“In the United States we are not as baby-friendly as we say we are,” Monroe says. “Most of our mothers feel afraid, and undervalued. They don’t go to childbirth classes. African American women don’t go to (mainstream) childbirth classes. But our doulas do empowerment childbirth classes. They make sure mothers have resources and they support women through the pregnancy right through to helping with breastfeeding and after the birth.”
Trained, Certified and Out of Work
Monroe points out that doulas trained through ICTC must pass tests, meet benchmarks and certification requirements, and attend continuing education classes. Their services are in demand. In fact, local hospitals often refer women to ICTC’s Full Circle doula services. But because the profession is not a recognized part of the medical care system, health insurance doesn’t cover their services.
The low-income and minority women who really need doulas don’t have money to pay for them, Monroe says. And while doulas often do volunteer, because they know their communities need them, they can’t afford to work for free.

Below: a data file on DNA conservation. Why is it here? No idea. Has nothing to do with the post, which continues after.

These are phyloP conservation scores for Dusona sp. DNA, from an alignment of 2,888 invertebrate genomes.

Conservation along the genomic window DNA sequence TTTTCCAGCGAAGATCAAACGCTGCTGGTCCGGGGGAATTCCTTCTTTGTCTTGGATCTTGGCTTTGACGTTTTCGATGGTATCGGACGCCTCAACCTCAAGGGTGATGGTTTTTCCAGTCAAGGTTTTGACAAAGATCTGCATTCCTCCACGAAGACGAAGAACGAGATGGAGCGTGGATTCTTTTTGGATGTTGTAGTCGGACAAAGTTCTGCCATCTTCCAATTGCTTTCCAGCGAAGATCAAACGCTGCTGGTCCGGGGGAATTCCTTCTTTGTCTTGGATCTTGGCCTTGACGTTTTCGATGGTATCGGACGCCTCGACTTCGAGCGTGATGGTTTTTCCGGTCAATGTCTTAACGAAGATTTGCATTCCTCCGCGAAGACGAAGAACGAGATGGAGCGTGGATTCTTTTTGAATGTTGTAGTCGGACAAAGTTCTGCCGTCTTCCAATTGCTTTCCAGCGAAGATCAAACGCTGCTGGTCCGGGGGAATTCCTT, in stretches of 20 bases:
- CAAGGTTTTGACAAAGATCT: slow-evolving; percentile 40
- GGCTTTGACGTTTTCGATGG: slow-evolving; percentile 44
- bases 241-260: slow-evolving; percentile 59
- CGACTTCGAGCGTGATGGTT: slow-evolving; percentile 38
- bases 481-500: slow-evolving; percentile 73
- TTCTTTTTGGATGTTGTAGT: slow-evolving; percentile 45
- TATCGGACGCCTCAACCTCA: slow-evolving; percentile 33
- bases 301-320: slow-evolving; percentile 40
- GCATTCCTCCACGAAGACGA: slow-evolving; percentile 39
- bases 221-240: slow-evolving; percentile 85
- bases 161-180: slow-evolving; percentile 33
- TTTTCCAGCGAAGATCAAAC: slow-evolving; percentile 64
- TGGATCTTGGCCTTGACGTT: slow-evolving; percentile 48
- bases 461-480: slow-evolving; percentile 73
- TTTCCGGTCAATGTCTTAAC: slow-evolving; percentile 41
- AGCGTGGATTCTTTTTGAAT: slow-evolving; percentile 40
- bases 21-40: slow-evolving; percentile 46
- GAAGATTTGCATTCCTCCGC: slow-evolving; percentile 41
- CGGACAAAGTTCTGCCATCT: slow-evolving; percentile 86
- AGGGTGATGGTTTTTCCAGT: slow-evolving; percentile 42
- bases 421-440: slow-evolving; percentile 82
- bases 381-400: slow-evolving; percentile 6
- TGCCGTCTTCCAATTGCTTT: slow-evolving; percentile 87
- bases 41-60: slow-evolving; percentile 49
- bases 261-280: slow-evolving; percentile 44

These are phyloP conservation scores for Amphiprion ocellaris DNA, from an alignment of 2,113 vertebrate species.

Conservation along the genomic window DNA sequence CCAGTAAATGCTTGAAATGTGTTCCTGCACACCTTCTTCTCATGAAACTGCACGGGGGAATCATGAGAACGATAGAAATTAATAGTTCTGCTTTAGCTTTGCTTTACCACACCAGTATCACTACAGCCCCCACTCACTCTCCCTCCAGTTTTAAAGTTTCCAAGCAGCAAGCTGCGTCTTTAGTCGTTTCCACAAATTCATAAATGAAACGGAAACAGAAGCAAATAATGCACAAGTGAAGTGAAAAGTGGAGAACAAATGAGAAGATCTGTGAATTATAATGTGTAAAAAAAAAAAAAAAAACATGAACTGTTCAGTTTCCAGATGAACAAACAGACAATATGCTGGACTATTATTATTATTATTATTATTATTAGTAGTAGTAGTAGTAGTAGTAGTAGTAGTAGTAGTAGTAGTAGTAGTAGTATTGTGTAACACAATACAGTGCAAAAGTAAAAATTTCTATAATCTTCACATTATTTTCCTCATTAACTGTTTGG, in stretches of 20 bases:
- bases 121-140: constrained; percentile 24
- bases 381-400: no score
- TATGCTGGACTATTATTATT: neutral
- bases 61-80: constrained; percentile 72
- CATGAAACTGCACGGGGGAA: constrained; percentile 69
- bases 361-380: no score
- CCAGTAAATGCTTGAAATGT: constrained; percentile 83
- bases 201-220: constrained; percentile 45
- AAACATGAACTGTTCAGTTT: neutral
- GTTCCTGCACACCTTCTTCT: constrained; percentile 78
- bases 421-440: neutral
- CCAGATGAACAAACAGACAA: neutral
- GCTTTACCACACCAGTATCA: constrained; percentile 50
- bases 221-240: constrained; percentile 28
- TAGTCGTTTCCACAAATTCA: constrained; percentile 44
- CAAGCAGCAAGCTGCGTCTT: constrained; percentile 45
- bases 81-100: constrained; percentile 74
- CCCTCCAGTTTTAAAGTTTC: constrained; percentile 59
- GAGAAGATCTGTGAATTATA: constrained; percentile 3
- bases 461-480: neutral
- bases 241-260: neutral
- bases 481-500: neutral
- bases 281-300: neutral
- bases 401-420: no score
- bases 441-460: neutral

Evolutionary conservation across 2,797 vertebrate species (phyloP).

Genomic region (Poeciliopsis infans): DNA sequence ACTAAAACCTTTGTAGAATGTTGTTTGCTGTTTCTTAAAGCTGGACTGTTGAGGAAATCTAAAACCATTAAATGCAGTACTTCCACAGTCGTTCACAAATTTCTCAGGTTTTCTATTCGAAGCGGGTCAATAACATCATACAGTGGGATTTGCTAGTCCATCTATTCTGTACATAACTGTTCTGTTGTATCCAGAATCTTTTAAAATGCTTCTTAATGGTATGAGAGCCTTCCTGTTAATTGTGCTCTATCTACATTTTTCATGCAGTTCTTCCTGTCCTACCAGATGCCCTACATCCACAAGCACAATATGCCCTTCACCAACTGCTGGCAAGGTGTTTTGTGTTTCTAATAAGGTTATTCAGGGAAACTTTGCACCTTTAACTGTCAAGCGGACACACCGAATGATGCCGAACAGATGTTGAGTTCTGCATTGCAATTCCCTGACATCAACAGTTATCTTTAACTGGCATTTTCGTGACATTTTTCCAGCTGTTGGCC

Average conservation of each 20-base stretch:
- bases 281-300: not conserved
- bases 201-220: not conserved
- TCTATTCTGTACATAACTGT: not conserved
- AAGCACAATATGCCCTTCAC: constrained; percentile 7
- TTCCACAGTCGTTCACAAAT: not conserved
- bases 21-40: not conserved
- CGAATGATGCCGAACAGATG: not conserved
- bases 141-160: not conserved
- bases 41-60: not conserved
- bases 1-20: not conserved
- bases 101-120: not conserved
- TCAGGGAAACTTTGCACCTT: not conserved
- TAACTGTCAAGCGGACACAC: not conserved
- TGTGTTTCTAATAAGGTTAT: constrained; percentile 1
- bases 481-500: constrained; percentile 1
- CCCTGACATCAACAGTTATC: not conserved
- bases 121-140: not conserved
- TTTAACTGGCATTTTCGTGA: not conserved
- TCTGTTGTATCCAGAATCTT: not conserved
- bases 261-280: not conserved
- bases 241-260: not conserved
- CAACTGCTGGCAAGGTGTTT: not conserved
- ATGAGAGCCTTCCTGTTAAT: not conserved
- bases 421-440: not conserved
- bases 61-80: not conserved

“I see doulas leaving the profession to take other kinds of jobs because they need to be paid,” she said. “We’re losing experienced doulas because they just can’t attend a birth and work 18 hours, two or three times a month with no pay.”
Monroe is pleased that the door has now been opened for doulas to be recognized and funded, but she said that to be successful the effort will need backing from a wide range of community members.
The doula bill was just one of several healthcare bills backed by the Urban League that tackled this crucial issue of cultural competence. A coalition of minority health advocates had hoped to make cultural competence training a requirement for licensing in the medical professions. Purcell said advocates are disappointed that their efforts failed this time around. Still, they will continue to push for improved training for medical professionals, and also for the state to recognize community health workers as a necessary and integral part of the healthcare delivery system.
“We have seen through testimony, time and time again, that the specific needs of communities are often not understood and that they are overlooked,” Purcell said. “There’s a place for community health workers to take on part of that health promotion and prevention. They are trusted and that’s really important.”
PHOTOS from top: Doulas support women and babies, courtesy of Shafia Monroe: Shafia Monroe, photograph by Helen Silvis; Minority health advocates packed committee rooms in Salem on the Urban League's legislative day of action, photo courtesy of The Urban League.